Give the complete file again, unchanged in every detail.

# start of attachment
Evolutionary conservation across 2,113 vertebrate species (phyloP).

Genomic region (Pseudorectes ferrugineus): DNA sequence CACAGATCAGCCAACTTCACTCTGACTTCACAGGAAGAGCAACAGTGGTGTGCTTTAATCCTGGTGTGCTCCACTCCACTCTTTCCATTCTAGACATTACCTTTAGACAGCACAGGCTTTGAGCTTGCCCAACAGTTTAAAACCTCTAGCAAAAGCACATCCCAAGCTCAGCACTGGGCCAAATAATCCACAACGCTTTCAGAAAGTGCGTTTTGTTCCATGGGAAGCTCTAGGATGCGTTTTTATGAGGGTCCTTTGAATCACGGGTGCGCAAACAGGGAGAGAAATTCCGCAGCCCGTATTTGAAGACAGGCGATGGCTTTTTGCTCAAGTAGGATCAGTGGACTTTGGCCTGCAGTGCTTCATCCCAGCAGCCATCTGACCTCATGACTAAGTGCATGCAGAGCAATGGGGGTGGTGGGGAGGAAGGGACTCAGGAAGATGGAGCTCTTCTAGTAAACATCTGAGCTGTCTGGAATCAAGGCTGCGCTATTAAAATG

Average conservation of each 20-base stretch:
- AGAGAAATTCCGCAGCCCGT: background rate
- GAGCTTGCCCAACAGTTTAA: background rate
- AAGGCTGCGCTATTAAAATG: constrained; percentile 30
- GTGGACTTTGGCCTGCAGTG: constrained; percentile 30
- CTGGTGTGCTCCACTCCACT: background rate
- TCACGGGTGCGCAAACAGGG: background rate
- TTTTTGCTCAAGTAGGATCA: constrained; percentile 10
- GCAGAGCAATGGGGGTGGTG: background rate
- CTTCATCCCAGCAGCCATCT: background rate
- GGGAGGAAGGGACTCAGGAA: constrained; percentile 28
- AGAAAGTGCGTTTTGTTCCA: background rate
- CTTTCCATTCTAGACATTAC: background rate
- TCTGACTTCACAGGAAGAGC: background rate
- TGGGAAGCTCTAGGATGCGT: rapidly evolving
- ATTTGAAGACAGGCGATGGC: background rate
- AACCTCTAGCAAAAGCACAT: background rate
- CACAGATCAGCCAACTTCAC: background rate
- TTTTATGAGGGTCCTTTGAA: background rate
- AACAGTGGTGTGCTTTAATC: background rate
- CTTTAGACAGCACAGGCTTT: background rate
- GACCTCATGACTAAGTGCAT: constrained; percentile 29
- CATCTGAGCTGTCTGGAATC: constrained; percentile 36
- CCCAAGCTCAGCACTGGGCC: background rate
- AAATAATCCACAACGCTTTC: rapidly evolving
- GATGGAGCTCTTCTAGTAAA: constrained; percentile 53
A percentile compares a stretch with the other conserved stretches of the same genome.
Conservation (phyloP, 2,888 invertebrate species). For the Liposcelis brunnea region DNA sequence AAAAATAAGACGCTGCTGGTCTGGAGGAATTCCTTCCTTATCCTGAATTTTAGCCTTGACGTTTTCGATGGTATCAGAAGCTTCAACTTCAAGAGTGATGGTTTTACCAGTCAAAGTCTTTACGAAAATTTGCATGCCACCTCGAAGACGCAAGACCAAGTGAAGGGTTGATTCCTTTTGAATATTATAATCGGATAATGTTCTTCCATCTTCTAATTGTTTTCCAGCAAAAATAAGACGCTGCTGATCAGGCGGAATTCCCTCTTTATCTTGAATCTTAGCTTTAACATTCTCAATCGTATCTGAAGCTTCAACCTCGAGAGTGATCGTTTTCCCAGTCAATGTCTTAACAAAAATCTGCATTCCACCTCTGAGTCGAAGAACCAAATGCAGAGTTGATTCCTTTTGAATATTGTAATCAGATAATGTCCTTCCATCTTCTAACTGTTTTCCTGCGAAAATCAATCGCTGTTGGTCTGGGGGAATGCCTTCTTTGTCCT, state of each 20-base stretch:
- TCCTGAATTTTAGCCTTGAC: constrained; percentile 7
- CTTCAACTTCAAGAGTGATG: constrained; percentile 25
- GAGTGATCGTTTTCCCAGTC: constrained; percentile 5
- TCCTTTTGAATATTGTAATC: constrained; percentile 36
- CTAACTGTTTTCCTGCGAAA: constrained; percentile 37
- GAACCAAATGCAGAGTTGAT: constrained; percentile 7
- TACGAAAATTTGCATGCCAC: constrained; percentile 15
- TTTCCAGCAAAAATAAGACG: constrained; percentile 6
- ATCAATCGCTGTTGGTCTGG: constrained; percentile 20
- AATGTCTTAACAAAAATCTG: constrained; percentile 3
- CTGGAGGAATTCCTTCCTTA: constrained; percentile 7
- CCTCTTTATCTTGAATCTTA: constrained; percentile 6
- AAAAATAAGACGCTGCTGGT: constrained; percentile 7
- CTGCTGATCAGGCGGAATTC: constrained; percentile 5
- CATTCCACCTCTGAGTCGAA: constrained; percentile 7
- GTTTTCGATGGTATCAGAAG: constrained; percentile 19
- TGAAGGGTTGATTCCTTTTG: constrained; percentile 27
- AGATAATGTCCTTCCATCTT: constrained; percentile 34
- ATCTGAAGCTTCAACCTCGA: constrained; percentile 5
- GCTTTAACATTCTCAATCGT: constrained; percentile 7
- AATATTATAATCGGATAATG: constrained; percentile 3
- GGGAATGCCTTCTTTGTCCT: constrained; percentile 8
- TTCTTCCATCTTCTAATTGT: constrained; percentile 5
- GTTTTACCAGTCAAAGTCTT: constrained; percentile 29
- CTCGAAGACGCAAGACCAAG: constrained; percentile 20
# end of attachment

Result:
Evolutionary conservation across 2,113 vertebrate species (phyloP).

Genomic region (Pseudorectes ferrugineus): DNA sequence CACAGATCAGCCAACTTCACTCTGACTTCACAGGAAGAGCAACAGTGGTGTGCTTTAATCCTGGTGTGCTCCACTCCACTCTTTCCATTCTAGACATTACCTTTAGACAGCACAGGCTTTGAGCTTGCCCAACAGTTTAAAACCTCTAGCAAAAGCACATCCCAAGCTCAGCACTGGGCCAAATAATCCACAACGCTTTCAGAAAGTGCGTTTTGTTCCATGGGAAGCTCTAGGATGCGTTTTTATGAGGGTCCTTTGAATCACGGGTGCGCAAACAGGGAGAGAAATTCCGCAGCCCGTATTTGAAGACAGGCGATGGCTTTTTGCTCAAGTAGGATCAGTGGACTTTGGCCTGCAGTGCTTCATCCCAGCAGCCATCTGACCTCATGACTAAGTGCATGCAGAGCAATGGGGGTGGTGGGGAGGAAGGGACTCAGGAAGATGGAGCTCTTCTAGTAAACATCTGAGCTGTCTGGAATCAAGGCTGCGCTATTAAAATG

Average conservation of each 20-base stretch:
- AGAGAAATTCCGCAGCCCGT: background rate
- GAGCTTGCCCAACAGTTTAA: background rate
- AAGGCTGCGCTATTAAAATG: constrained; percentile 30
- GTGGACTTTGGCCTGCAGTG: constrained; percentile 30
- CTGGTGTGCTCCACTCCACT: background rate
- TCACGGGTGCGCAAACAGGG: background rate
- TTTTTGCTCAAGTAGGATCA: constrained; percentile 10
- GCAGAGCAATGGGGGTGGTG: background rate
- CTTCATCCCAGCAGCCATCT: background rate
- GGGAGGAAGGGACTCAGGAA: constrained; percentile 28
- AGAAAGTGCGTTTTGTTCCA: background rate
- CTTTCCATTCTAGACATTAC: background rate
- TCTGACTTCACAGGAAGAGC: background rate
- TGGGAAGCTCTAGGATGCGT: rapidly evolving
- ATTTGAAGACAGGCGATGGC: background rate
- AACCTCTAGCAAAAGCACAT: background rate
- CACAGATCAGCCAACTTCAC: background rate
- TTTTATGAGGGTCCTTTGAA: background rate
- AACAGTGGTGTGCTTTAATC: background rate
- CTTTAGACAGCACAGGCTTT: background rate
- GACCTCATGACTAAGTGCAT: constrained; percentile 29
- CATCTGAGCTGTCTGGAATC: constrained; percentile 36
- CCCAAGCTCAGCACTGGGCC: background rate
- AAATAATCCACAACGCTTTC: rapidly evolving
- GATGGAGCTCTTCTAGTAAA: constrained; percentile 53
A percentile compares a stretch with the other conserved stretches of the same genome.
Conservation (phyloP, 2,888 invertebrate species). For the Liposcelis brunnea region DNA sequence AAAAATAAGACGCTGCTGGTCTGGAGGAATTCCTTCCTTATCCTGAATTTTAGCCTTGACGTTTTCGATGGTATCAGAAGCTTCAACTTCAAGAGTGATGGTTTTACCAGTCAAAGTCTTTACGAAAATTTGCATGCCACCTCGAAGACGCAAGACCAAGTGAAGGGTTGATTCCTTTTGAATATTATAATCGGATAATGTTCTTCCATCTTCTAATTGTTTTCCAGCAAAAATAAGACGCTGCTGATCAGGCGGAATTCCCTCTTTATCTTGAATCTTAGCTTTAACATTCTCAATCGTATCTGAAGCTTCAACCTCGAGAGTGATCGTTTTCCCAGTCAATGTCTTAACAAAAATCTGCATTCCACCTCTGAGTCGAAGAACCAAATGCAGAGTTGATTCCTTTTGAATATTGTAATCAGATAATGTCCTTCCATCTTCTAACTGTTTTCCTGCGAAAATCAATCGCTGTTGGTCTGGGGGAATGCCTTCTTTGTCCT, state of each 20-base stretch:
- TCCTGAATTTTAGCCTTGAC: constrained; percentile 7
- CTTCAACTTCAAGAGTGATG: constrained; percentile 25
- GAGTGATCGTTTTCCCAGTC: constrained; percentile 5
- TCCTTTTGAATATTGTAATC: constrained; percentile 36
- CTAACTGTTTTCCTGCGAAA: constrained; percentile 37
- GAACCAAATGCAGAGTTGAT: constrained; percentile 7
- TACGAAAATTTGCATGCCAC: constrained; percentile 15
- TTTCCAGCAAAAATAAGACG: constrained; percentile 6
- ATCAATCGCTGTTGGTCTGG: constrained; percentile 20
- AATGTCTTAACAAAAATCTG: constrained; percentile 3
- CTGGAGGAATTCCTTCCTTA: constrained; percentile 7
- CCTCTTTATCTTGAATCTTA: constrained; percentile 6
- AAAAATAAGACGCTGCTGGT: constrained; percentile 7
- CTGCTGATCAGGCGGAATTC: constrained; percentile 5
- CATTCCACCTCTGAGTCGAA: constrained; percentile 7
- GTTTTCGATGGTATCAGAAG: constrained; percentile 19
- TGAAGGGTTGATTCCTTTTG: constrained; percentile 27
- AGATAATGTCCTTCCATCTT: constrained; percentile 34
- ATCTGAAGCTTCAACCTCGA: constrained; percentile 5
- GCTTTAACATTCTCAATCGT: constrained; percentile 7
- AATATTATAATCGGATAATG: constrained; percentile 3
- GGGAATGCCTTCTTTGTCCT: constrained; percentile 8
- TTCTTCCATCTTCTAATTGT: constrained; percentile 5
- GTTTTACCAGTCAAAGTCTT: constrained; percentile 29
- CTCGAAGACGCAAGACCAAG: constrained; percentile 20